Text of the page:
"Although the importance of Indigenous Knowledge is being increasingly recognized, the practice of actually incorporating and applying it, in a meaningful and respectful way, has remained a policy challenge."

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Student Profile: Megan Bowers

Public Policy master's student in the Faculty of Arts & Social Sciences

December 17, 2020
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I was born and raised in Vancouver on the unceded lands of the Musqueam, Squamish, and Tseil-Waututh Nations. I developed an interest in climate change and environmental justice during high school when I became involved in various environmental activist groups. My growing interest in politics and social change (as well as the French language) led me to Ottawa where I obtained an Honours Bachelor of Social Sciences from the University of Ottawa in 2017. In 2019, I left my federal government position to return to Vancouver and pursue a Master of Public Policy at SFU. In my free time I enjoy being active and outdoors – I’m happiest when I am on my bike, hiking in a forest, or jumping in a rain puddle. 

WHY DID YOU CHOOSE TO COME TO SFU?

I chose SFU because of the reputation and applicability of the Master of Public Policy Program. The program has an attractive focus on the practical skills of policy analysis, which I believed would benefit me in whichever direction I chose to take my career afterwards. The small cohort-based nature of the program and the opportunity to return to the west coast were also important factors. Altogether, these factors have made for a great experience, and I am really satisfied with my decision to attend SFU.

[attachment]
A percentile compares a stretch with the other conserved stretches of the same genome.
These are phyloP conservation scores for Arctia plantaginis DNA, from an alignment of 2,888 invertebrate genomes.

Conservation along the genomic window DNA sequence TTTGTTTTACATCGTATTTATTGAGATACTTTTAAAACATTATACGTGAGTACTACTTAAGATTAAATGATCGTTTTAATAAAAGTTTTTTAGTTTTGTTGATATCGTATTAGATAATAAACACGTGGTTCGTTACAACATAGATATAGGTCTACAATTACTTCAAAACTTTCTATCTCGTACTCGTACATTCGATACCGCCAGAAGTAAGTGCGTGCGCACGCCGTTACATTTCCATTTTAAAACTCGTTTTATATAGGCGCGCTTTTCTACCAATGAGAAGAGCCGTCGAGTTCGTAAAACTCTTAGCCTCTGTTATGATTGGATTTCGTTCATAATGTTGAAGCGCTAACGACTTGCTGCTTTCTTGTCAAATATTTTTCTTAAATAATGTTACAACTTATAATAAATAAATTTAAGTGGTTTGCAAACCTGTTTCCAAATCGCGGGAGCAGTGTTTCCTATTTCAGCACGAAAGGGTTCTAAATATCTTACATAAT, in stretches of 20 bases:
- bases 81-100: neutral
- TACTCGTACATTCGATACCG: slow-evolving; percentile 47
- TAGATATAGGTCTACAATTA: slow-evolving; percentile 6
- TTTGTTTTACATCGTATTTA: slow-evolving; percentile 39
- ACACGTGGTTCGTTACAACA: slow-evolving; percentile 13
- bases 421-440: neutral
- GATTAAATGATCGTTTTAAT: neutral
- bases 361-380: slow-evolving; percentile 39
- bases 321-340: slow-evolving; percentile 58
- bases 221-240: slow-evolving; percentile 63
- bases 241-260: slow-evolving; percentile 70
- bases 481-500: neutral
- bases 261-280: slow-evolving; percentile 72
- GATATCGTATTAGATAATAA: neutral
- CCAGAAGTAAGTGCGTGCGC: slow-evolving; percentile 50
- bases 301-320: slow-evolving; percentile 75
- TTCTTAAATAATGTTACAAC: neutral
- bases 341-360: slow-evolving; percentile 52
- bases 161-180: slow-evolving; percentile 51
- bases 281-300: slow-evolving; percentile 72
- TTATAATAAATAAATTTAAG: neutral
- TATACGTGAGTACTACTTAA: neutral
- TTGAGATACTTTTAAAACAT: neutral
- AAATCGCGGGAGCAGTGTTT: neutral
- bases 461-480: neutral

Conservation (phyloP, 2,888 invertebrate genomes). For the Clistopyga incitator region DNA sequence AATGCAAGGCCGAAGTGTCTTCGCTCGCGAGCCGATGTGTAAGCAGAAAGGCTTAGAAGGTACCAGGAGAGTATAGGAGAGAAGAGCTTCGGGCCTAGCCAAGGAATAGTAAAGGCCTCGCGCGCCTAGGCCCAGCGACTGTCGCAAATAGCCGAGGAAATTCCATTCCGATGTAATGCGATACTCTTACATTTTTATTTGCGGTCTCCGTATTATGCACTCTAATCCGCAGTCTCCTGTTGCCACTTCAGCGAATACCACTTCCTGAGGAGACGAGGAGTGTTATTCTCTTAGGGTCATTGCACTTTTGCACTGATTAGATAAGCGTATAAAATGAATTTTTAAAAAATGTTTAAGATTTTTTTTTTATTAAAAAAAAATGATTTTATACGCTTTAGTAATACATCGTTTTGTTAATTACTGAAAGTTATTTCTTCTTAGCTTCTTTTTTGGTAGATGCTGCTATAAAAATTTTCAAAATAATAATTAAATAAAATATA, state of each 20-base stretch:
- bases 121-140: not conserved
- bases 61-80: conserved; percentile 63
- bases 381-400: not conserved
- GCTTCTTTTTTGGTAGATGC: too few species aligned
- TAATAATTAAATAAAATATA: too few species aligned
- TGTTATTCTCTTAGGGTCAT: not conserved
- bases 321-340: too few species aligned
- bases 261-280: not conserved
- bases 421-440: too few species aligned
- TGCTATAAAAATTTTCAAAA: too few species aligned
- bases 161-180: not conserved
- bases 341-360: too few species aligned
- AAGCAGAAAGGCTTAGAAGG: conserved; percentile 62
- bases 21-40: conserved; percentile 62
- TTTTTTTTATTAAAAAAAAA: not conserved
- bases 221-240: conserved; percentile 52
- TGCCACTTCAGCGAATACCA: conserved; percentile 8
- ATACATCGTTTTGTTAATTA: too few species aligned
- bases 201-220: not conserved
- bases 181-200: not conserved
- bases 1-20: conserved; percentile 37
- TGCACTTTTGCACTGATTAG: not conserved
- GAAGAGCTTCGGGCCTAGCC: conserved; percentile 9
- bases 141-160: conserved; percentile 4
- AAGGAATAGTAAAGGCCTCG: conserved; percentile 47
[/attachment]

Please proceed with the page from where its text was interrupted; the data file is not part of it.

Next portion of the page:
TELL US ABOUT YOUR RESEARCH AND/OR PROGRAM.

I am exploring the inclusiveness of BC climate adaptation policy as it relates to the perspectives and knowledge of Indigenous communities. Specifically, I am exploring how the government can use and incorporate Indigenous Knowledge to support climate adaptation policy and decision-making. We know that Indigenous peoples are and will be disproportionately affected by climate change, yet at the same time many Indigenous communities have invaluable local knowledge of the land and ecosystems going back generations that is being underutilized. This knowledge could be instrumental in informing local-level planning and fill information gaps. Although the importance of Indigenous Knowledge is being increasingly recognized, the practice of actually incorporating and applying it, in a meaningful and respectful way, has remained a policy challenge. My capstone project will provide detailed recommendations on this issue that I hope will address this gap. 

WHAT ARE YOU PARTICULARLY ENJOYING ABOUT YOUR STUDIES/RESEARCH AT SFU?

The School of Public Policy fosters a very positive and supportive learning environment. The genuine relationships that I’ve formed with my classmates and professors have been the highlight of my experience at SFU. Collaborating with and learning from my classmates has been an absolute pleasure and I know that many of those friendships will last long after we’ve graduated.

HAVE YOU BEEN THE RECIPIENT OF ANY MAJOR OR DONOR FUNDED AWARDS?

I was awarded a Social Sciences and Humanities Research Council (SSHRC) Graduate Scholarship in 2020. Entering the second year of my program, the funds from this award have allowed me to focus on my capstone research without having to worry about finances. This has been invaluable to both my research and my overall mental health this semester.

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